These differences were not overwhelming, but there did appear to be consistent differences in the ways Democrats and Republicans described their communities.

A similar pattern emerged when we looked at how far respondents live from the nearest major city, defined here as the distance from the respondent to the population-weighted mean location of the nearest “principal city” — the core city in each metropolitan or micropolitan area. Again, we divided respondents into five categories defined as the quintiles of all respondents in terms of distance to such a city.

Considering two people who live the same distance from a major city, Democrats were again more likely than Republicans to describe their community as urban. And Republicans were again more likely than Democrats to describe it as rural.

The same pattern appeared when looking at luminosity — a metric that is increasingly being used as a kind of proxy for community type. To measure luminosity, we relied on data collected by the Payne Institute.

Among people living in areas with the most light emitted in nighttime satellite imagery, Democrats were more likely than Republicans to describe their communities as urban. Among those living in areas with the least amount of light, Republicans were more likely than Democrats to describe their communities as rural. As above, respondents were grouped based on the quintiles in the luminosity data.

Using multiple regression to bring it all together

It’s possible that the patterns we observed were picking up other differences in the ways in which Democrats and Republicans are distributed around the country. For example, it may be that Republicans are more likely to live in and around cities that have a different character from those Democrats tend to live near. The data seems to bear this out to some degree.

Multiple regression allows us to control for many different observable factors simultaneously. When we include these factors in a regression analysis designed to help us understand the relationship between our outside measures of community type and the descriptions provided by our survey respondents, we can see that partisanship remains an important factor.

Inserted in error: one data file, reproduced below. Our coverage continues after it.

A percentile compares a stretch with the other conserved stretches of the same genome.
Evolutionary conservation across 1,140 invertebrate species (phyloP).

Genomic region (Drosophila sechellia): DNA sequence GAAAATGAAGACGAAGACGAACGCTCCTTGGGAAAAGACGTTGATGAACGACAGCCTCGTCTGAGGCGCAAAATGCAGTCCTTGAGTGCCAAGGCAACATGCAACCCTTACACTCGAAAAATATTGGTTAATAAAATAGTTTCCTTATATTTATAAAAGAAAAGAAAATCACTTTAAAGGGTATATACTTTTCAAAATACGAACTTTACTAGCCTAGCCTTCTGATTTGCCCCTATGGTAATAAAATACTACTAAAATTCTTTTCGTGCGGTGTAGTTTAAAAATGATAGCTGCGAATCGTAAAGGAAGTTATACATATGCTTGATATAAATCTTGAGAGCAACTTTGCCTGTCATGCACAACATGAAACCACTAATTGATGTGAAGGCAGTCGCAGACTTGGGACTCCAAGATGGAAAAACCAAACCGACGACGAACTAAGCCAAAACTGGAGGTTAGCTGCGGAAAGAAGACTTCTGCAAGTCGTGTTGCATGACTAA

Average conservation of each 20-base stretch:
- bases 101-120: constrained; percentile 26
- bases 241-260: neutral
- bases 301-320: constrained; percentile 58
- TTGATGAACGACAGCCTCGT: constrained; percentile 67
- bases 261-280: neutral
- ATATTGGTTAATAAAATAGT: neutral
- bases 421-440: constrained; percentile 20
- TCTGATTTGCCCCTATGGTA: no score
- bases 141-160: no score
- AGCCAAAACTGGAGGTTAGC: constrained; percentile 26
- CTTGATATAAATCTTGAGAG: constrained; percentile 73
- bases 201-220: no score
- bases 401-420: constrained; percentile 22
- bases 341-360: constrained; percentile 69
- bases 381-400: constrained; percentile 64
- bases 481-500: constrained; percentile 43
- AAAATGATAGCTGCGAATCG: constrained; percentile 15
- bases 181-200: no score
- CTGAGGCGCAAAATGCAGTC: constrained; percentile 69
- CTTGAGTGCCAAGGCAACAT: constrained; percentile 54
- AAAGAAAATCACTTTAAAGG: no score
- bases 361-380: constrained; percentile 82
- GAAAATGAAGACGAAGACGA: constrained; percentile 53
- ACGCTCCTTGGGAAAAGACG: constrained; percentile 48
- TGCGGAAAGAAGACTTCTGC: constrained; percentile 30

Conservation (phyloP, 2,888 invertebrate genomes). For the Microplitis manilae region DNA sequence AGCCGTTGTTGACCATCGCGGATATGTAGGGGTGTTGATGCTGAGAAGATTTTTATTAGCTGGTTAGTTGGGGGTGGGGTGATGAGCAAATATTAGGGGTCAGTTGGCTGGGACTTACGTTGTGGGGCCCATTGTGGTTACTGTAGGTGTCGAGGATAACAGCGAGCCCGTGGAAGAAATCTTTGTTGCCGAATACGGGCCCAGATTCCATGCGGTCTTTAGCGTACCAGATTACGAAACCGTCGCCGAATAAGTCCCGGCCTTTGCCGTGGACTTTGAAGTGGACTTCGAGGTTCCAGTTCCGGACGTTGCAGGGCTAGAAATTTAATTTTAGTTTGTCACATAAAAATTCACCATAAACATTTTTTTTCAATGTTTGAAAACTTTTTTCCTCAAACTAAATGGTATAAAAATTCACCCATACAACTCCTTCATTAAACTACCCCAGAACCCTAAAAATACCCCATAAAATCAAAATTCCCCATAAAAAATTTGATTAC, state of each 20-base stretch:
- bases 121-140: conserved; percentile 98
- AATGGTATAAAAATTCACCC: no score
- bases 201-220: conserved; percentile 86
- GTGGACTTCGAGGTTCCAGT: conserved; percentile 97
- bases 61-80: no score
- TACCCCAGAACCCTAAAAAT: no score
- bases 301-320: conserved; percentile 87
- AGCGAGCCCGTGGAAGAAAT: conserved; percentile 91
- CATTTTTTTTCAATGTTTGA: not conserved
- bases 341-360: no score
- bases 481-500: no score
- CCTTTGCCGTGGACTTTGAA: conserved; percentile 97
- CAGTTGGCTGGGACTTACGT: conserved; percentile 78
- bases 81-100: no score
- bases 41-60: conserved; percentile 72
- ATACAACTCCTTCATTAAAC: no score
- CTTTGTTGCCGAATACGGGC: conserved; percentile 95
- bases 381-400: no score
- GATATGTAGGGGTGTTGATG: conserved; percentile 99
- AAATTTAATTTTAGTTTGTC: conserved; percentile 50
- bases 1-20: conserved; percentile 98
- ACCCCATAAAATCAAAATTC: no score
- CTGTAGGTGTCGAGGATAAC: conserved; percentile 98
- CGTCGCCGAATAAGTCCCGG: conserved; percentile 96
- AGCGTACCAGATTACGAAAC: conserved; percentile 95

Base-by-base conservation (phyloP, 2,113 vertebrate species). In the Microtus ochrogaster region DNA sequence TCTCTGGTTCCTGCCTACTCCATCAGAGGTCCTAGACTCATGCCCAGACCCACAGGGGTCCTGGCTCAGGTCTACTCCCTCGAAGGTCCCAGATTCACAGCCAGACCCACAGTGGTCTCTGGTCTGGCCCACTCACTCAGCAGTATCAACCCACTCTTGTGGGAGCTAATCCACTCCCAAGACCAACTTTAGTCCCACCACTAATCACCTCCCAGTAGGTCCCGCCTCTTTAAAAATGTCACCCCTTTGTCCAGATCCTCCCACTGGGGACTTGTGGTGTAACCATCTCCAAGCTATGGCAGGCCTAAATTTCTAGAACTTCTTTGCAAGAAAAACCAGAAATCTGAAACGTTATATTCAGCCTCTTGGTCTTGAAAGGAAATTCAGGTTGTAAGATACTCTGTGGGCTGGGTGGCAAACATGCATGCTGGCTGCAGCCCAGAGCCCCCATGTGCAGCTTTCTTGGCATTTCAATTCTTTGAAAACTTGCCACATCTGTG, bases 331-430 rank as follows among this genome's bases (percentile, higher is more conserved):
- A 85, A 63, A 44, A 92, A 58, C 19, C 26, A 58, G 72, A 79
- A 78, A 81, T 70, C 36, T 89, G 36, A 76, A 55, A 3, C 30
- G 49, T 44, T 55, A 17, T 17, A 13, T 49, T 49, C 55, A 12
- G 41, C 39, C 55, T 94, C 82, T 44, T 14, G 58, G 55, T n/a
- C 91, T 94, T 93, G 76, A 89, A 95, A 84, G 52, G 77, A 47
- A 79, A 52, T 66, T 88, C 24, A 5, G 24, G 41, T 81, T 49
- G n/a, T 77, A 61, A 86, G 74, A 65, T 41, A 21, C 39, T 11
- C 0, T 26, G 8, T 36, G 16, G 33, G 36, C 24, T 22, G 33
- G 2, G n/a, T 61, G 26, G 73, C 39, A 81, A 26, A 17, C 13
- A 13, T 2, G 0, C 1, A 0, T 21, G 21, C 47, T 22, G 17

The accompanying graphics show the absolute values of the regression coefficients so that we can compare their magnitudes. With the exception of partisanship, all of the variables have been standardized (by subtracting the sample mean and dividing by the sample standard deviation) to facilitate comparison.

To be sure, the effect is smaller than many of the outside factors we considered. For instance, majorities of those living in high-density areas describe their area as urban, regardless of partisanship. But even after controlling for the sizable impact of urban density on how Americans self-identify, there is a partisan difference.

Community type as an identity

Classifications for whether a given area is urban, suburban or rural are inherently subjective, which is one of the main reasons we have typically relied on self-reported information at Pew Research Center. It’s extraordinarily difficult to apply a single rule to the entire country based on any “objective” factor. (Believe me, I’ve tried.)

The self-reported measure is not without its own complications. As the analysis here shows, individuals seem to bring other considerations to bear when deciding whether or not their community is urban, suburban or rural. The impact of partisanship is not overwhelming, but when there is ambiguity, it seems to be enough to push some people over the line between classifying their community in one way rather than another.